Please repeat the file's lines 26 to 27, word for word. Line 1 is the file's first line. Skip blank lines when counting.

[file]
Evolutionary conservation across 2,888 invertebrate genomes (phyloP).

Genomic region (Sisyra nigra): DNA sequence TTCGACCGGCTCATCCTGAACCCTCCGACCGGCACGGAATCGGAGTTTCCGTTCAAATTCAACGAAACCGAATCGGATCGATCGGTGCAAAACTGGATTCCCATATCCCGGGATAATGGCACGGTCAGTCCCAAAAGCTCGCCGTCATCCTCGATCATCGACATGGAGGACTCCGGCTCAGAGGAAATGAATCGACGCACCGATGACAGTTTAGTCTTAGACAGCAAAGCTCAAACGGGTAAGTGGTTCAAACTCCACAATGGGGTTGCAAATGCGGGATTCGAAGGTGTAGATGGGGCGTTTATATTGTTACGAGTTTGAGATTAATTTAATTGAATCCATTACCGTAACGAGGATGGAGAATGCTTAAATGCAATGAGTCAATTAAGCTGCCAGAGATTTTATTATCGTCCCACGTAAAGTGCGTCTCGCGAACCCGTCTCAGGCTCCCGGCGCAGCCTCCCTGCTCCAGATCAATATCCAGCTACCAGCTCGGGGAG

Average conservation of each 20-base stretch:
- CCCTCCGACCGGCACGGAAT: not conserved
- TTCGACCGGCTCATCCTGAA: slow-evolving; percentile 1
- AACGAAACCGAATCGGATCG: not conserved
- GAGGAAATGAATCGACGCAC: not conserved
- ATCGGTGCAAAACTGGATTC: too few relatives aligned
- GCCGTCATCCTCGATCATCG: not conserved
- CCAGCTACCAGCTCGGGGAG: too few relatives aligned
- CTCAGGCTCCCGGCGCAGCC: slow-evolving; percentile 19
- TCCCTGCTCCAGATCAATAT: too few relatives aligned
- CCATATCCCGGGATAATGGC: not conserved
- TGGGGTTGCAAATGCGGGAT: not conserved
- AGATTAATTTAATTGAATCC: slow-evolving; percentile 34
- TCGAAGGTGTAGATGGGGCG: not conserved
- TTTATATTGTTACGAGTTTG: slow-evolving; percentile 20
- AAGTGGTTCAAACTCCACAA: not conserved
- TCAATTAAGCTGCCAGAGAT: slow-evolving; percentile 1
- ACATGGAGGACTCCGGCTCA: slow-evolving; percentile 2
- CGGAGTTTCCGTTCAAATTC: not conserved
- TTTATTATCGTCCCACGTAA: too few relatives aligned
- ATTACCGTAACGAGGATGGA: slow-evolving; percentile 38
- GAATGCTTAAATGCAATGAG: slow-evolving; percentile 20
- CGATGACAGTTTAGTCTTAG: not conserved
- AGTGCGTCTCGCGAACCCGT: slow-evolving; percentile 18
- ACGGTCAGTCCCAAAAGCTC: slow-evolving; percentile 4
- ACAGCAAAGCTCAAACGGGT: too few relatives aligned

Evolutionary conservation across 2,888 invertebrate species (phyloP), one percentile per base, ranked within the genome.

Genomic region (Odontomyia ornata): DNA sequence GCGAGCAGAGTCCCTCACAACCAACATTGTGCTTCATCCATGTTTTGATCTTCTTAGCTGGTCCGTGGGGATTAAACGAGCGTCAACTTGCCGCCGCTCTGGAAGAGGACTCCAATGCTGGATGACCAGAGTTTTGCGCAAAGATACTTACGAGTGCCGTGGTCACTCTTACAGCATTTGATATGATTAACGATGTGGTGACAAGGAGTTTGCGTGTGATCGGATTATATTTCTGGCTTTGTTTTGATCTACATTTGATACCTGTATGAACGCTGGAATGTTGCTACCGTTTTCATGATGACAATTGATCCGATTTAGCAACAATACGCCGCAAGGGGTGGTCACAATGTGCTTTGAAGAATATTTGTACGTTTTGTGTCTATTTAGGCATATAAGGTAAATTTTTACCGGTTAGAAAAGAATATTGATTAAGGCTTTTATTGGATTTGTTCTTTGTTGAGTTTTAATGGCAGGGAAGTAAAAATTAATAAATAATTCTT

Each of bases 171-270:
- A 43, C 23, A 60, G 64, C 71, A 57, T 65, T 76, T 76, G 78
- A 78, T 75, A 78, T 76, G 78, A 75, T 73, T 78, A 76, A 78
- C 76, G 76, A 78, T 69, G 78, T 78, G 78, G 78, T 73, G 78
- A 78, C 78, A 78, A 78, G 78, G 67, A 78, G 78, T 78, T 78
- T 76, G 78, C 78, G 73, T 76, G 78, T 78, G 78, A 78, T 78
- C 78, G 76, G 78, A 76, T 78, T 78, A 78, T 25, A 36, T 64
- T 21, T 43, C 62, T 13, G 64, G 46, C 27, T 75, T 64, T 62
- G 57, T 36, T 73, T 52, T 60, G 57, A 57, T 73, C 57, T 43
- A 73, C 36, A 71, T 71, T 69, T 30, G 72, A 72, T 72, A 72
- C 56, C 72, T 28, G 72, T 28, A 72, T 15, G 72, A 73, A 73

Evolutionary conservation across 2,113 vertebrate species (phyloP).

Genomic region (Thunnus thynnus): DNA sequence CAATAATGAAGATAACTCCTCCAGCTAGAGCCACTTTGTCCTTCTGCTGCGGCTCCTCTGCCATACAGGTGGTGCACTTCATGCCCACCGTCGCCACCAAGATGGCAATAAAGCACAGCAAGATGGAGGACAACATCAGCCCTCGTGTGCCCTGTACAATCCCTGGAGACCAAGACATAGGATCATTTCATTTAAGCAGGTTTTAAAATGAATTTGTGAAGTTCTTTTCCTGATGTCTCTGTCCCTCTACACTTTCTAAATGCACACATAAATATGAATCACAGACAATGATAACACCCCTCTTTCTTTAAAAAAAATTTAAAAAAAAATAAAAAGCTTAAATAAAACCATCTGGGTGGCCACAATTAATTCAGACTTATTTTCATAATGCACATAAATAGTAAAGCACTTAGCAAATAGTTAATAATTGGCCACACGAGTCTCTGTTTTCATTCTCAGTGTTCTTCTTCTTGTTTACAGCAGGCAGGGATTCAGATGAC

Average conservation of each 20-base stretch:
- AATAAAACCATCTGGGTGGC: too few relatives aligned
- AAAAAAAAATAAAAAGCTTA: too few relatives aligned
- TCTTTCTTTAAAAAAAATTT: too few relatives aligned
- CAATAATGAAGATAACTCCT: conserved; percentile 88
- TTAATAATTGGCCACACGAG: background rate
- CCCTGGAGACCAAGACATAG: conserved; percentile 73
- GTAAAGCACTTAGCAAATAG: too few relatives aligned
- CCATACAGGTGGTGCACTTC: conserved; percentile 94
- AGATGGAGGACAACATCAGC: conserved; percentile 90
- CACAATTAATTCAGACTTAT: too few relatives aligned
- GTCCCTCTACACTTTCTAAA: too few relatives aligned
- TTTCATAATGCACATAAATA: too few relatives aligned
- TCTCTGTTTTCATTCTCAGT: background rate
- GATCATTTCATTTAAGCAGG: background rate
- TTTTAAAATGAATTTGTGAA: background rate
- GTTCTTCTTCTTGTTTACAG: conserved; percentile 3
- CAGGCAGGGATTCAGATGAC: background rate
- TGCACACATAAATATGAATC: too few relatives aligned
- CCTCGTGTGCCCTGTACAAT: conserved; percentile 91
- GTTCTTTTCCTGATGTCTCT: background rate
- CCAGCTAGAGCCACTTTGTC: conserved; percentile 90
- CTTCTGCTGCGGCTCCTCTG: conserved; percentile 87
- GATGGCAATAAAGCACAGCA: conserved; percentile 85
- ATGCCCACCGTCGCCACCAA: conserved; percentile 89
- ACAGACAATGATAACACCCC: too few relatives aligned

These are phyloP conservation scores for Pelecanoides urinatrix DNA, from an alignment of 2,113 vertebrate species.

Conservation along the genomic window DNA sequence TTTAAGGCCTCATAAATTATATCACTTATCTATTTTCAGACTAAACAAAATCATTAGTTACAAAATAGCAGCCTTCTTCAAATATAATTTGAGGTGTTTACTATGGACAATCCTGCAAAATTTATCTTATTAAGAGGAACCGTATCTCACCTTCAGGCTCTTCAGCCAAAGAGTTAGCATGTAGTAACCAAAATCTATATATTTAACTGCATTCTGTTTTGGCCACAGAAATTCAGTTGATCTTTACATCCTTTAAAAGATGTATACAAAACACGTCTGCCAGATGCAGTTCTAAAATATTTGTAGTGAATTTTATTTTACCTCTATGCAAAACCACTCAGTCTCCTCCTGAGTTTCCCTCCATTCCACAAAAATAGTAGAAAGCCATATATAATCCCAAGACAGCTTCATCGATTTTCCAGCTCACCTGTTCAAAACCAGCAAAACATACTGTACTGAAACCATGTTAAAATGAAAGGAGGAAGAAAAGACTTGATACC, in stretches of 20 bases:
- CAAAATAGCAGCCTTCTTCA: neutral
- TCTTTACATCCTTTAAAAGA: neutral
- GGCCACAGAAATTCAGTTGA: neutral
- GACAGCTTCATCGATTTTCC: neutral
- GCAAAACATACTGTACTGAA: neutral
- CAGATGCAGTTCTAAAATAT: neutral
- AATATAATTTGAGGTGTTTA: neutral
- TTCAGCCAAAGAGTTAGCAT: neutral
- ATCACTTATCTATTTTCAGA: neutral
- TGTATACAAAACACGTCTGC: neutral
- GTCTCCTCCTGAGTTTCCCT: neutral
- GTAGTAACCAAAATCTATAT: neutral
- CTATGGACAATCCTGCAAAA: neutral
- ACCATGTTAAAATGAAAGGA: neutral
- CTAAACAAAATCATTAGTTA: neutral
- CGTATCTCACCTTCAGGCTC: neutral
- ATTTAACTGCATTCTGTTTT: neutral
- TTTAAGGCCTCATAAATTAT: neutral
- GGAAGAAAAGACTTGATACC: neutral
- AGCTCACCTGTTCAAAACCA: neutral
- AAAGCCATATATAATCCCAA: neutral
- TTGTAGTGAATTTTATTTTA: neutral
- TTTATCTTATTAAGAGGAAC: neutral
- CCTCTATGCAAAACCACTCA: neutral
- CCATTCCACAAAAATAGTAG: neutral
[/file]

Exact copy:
- AGTGCGTCTCGCGAACCCGT: slow-evolving; percentile 18
- ACGGTCAGTCCCAAAAGCTC: slow-evolving; percentile 4